That’s one of those bumper sticker pieces of advice that sounds simple but feels really challenging to do.
Everybody knows that thinking positive is a good thing but given the often negative climate we experience as we go about our day, lots of people seem to have a sense of irritation simmering below the surface that feeds negative thinking and eventually bubbles up into grumpy behaviour.
In part evolution is to blame for this. Human beings are instinctively tuned into negative situations. Scientists call it a negativity bias. Basically if you want to survive, you need to deal with threats quickly, so you have to be tuned into potentially negative outcomes so you can handle them.
That doesn’t mean that we can’t overcome our negativity bias, it just means that we have to work at it.
Research has shown that in order to thrive, relationships need a five to one ratio of positive to negative interactions. Given that we are in relationship with everything – ourselves, our work, our social circle, our community, this isn’t just about cultivating positivity with your significant other.In order to thrive we need to cultivate positivity in all areas of our lives. Click To Tweet
In order to thrive, we need to cultivate positivity in all areas of our lives.
And there’s the problem:
Translating “thinking positive” into “being positive” seems like a chore.
The good news is that positivity exists on a continuum.
It encompasses everything from minor amusement to overflowing joy.
That means that we don’t have to wait for some flood of positive emotions in order to balance our negativity bias.
Instead we can collect up all the bits and pieces of positivity that surround us. Every day we have micro opportunities to capture positive experiences moment to moment.
Sure it’s great if you win the lottery or you get a raise or a grandchild is born.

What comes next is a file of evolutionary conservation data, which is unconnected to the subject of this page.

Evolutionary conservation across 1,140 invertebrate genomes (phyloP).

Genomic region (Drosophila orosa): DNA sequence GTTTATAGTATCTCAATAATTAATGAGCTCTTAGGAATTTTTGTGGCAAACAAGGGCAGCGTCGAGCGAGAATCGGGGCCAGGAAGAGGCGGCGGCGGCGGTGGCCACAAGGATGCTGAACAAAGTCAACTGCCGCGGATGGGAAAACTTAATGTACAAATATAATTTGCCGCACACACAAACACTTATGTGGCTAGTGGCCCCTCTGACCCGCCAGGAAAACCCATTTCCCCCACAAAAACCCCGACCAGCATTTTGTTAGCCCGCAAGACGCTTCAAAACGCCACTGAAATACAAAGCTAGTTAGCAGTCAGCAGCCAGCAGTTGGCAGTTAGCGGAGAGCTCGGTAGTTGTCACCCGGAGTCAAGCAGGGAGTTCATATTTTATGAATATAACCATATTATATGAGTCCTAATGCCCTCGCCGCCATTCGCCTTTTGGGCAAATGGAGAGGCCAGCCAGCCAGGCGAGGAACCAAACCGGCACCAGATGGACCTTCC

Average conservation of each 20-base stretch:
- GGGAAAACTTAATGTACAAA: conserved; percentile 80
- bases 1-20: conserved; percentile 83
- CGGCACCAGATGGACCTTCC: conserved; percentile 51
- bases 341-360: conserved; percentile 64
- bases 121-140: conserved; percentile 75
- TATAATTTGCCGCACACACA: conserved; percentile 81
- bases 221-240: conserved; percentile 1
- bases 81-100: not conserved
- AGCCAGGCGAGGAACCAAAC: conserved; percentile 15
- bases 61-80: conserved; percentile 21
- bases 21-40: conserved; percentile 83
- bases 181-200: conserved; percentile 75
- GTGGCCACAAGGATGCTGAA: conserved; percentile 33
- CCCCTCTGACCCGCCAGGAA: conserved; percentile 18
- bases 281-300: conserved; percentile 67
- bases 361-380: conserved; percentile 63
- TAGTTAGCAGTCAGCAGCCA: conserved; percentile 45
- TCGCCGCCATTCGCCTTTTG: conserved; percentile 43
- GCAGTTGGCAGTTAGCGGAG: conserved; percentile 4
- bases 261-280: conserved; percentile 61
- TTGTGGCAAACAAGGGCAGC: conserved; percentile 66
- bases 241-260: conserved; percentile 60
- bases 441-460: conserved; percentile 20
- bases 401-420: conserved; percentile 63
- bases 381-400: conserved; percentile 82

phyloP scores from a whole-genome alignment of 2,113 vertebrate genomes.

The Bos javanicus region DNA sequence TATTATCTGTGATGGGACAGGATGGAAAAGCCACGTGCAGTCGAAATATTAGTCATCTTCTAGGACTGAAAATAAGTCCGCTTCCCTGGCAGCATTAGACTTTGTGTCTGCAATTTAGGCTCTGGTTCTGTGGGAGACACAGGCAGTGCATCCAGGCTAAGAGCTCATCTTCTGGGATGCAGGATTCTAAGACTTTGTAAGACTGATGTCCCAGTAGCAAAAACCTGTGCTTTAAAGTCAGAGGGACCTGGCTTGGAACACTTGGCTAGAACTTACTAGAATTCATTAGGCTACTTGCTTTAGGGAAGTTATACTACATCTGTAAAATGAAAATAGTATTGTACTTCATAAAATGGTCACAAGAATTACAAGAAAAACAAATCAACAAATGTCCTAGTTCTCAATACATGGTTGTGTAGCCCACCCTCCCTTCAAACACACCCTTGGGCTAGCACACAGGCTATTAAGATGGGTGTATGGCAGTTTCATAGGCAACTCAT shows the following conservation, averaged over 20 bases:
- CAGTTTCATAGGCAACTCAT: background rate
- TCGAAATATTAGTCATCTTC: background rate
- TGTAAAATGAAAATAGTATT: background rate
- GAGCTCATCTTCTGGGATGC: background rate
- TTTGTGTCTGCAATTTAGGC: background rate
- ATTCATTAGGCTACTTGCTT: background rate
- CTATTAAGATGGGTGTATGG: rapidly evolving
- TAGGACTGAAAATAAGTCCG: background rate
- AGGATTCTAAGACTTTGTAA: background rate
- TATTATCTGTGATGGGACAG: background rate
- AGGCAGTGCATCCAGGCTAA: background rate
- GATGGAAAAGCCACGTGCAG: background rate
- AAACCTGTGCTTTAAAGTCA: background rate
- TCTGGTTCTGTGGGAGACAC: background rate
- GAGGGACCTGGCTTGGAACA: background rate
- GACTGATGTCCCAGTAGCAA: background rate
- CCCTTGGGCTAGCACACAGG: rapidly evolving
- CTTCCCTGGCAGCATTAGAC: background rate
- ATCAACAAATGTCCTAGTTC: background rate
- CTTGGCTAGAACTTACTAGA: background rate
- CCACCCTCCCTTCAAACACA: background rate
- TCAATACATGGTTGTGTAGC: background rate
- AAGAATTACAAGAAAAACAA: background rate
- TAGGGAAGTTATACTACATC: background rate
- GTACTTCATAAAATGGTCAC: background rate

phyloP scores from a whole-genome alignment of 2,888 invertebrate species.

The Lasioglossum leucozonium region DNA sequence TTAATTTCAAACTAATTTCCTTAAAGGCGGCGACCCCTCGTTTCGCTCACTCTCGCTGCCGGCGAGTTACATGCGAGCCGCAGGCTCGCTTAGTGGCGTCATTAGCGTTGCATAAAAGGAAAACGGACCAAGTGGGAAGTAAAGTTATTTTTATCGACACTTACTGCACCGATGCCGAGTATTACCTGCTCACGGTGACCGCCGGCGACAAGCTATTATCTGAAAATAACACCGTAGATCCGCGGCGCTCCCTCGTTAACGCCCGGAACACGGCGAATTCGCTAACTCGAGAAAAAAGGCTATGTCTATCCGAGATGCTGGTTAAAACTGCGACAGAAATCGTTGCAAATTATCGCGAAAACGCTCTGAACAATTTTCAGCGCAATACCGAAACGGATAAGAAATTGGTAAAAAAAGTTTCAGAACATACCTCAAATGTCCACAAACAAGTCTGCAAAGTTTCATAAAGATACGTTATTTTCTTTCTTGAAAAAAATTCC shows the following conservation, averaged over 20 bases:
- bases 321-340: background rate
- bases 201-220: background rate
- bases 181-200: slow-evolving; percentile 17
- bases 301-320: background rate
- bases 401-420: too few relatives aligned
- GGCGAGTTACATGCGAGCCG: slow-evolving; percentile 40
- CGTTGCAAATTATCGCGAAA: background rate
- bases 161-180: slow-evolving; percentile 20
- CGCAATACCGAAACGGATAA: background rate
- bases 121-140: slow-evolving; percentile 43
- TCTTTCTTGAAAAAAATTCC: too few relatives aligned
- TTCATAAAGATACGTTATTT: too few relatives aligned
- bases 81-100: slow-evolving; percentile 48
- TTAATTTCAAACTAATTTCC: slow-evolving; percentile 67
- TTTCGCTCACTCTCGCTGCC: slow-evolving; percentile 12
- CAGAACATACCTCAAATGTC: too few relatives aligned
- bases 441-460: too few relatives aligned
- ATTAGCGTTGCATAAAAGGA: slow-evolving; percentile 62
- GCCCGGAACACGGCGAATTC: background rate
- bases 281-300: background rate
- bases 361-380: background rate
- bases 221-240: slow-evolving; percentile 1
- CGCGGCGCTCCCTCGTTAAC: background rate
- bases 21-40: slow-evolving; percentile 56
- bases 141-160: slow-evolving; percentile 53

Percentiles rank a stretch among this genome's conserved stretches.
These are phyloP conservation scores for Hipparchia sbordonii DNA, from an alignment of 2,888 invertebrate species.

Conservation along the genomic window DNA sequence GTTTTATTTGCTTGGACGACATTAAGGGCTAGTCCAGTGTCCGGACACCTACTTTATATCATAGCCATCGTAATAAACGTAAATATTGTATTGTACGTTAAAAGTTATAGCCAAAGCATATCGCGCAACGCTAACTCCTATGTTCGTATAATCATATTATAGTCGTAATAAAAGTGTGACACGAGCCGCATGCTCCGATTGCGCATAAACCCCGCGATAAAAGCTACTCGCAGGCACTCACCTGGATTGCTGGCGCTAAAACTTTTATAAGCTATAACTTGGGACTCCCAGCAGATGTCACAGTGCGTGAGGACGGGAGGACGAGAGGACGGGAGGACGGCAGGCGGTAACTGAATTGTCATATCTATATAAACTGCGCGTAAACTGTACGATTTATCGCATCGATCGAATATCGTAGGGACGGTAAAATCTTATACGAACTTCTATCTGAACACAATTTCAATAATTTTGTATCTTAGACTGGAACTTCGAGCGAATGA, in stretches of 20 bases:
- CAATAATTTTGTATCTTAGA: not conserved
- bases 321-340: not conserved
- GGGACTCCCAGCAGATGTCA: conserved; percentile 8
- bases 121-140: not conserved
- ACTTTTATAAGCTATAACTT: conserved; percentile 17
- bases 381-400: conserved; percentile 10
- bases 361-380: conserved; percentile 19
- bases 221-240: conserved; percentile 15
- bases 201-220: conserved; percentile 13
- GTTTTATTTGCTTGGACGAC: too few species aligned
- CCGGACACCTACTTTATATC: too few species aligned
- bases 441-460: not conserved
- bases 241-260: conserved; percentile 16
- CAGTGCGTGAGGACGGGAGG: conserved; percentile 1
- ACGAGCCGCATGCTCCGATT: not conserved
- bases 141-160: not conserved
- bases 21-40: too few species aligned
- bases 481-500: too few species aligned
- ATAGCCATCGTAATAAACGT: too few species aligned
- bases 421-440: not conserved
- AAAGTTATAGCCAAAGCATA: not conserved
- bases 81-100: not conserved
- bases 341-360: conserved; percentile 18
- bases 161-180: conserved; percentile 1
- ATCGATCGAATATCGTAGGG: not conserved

There is power in simply paying attention to the things at the other end of the positivity continuum too.
Along with that, we can also do some really simple things that help us cultivate a greater sense of positivity.
- Read something inspiring
Take 5 minutes to read and think about something motivating. There are lots of books of daily inspiration which contain short passages to read and reflect on. Find the time that suits you best to sit quietly for a few minutes – first thing in the morning, after work or before bed. Or subscribe to a quote of the day. When it arrives in your inbox, take that as a signal to pause and soak up a little positive inspiration.
- Collect your positives
You don’t have to do a gratitude journal to capture and record positive experiences. When you notice a positive experience, write it on a small post it note and stick it on the wall. If you want, you can always jot them into a journal at the end of the day. Or write your positive on a little slip of paper and drop it into a jar on your desk or kitchen counter.
- Post positively
Social media is a hotbed of negativity. Make a conscious decision to not add to the ranting, raving, whining and complaining that happens there. Post something positive. Share a quote, photo or comment that inspires, encourages or uplifts others.
- Go for a walk
There are countless reasons why walking is good for you. Not just for your body, but also for your heart and mind. Walking boosts your mood and energy. You don’t have to go for a long walk unless you want to. Taking 5 – 10 minutes to stroll outside is a great way to pause and reset.
When you smile your body releases the neurotransmitters dopamine, endorphins and serotonin. These feel good neurochemicals help to relax our bodies and reduce stress. Not only does smiling make you happy, it’s also contagious. Smile at others and there’s a pretty good chance they will smile back at you. Not only do you get the benefit, they get it too.
We don’t have to make being positive hard or complicated.
Just like anything we do when we are living the mindful way, it’s all about pausing and paying attention. By focusing on small and really simple things we can do every day we can cultivate a more stable positive sense of being.
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